I still can’t say it. Everyone here thinks I was in Taiwan.
All month I am lecture-touring around China. This week it was Taiyuan, way up north in Shanxi. Shanxi is one of the cradles of Chinese civilization. Indeed, the museum tags I saw simply announced that civilization in general originated in Shanxi, but that’s because the Chinese are like New Yorkers in their center-of-the-universe-assumptions. Hence the “Middle Kingdom” moniker. And fair enough: that museum was tres impressive. Many of the earliest artifacts had designs that reminded me of Northwest Coast Indian art, which makes sense if you buy the Bering Strait land bridge hypothesis.
Taiyun is a famously polluted city in the heart of coal country, although my guide told me proudly that the pollution had been reduced since they “dug an artificial river” through the center of town. This guide was a remarkable person. Like many women in China, her story is wrenching: she was the sixth daughter in an impoverished rural family that wanted only sons. Their status in the village was humiliating because of their girls. She grew up without enough food–simultaneously hating boys and wishing to be one. She turned out to be uncannily smart and became the first girl from her village to finish college, but her hands are still covered in scars from farm work and she has stress-based panic attacks. I think many intelligent women in China are whiplashed as they try to navigate between tradition (which rigidly devalues women, but also offers them a defined place in society) and modernity (which offers opportunities but also a sense of dislocation).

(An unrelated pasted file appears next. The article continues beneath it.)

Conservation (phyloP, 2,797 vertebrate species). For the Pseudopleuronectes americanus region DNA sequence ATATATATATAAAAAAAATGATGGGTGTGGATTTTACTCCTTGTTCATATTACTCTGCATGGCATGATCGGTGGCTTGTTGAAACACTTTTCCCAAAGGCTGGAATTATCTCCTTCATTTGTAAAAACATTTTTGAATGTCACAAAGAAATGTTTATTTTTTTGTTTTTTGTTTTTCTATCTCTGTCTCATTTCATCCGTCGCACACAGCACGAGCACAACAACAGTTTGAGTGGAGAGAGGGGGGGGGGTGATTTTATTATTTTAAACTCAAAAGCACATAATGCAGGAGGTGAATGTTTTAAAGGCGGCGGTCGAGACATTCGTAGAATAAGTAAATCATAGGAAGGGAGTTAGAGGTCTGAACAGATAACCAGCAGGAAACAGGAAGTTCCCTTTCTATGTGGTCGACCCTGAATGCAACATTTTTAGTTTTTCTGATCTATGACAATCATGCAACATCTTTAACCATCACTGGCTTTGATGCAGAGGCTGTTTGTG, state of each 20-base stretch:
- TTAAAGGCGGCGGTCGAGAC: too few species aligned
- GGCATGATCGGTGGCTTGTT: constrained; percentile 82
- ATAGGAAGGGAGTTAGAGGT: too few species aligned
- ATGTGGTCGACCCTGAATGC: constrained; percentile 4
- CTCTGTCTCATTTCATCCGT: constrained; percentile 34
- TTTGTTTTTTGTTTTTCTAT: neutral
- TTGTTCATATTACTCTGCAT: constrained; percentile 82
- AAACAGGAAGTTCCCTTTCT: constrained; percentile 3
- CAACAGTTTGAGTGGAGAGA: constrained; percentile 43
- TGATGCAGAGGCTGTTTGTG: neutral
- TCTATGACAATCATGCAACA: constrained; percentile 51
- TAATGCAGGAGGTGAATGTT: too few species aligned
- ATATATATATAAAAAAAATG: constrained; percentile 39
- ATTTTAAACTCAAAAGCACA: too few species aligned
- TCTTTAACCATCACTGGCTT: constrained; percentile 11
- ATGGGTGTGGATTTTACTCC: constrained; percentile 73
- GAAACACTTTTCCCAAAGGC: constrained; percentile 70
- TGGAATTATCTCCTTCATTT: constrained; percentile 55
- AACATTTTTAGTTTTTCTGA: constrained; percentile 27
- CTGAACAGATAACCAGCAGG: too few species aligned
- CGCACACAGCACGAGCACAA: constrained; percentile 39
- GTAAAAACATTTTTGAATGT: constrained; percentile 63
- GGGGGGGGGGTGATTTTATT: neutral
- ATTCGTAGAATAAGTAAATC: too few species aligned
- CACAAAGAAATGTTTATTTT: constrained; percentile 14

I dined with a variety of officials, including one fellow who extolled the virtues of Joseph Stalin and the Taliban. I nodded politely, of course, and concentrated on my longevity noodles–which were, I might add, the most delicious noodles EVER. Fresh handmade deep green noodles with garlic and grassy herbs . . . yum! I thought I might lose weight in China, but au contraire. Anyway, I’m glad that the cult of Stalin in on the wane throughout China as a new generation emerges.
Next week is Xi’an, the week after that Chongqing, and then Dalian. All are about 3 hours away by plane, and all will involve nonstop banquets and the formal bestowal of plaques, certificates, and/or pens (i.e opportunities for me to make weird American social blunders). But still: hey hooray. Interesting times, and not in the sense connoted by the old Chinese curse.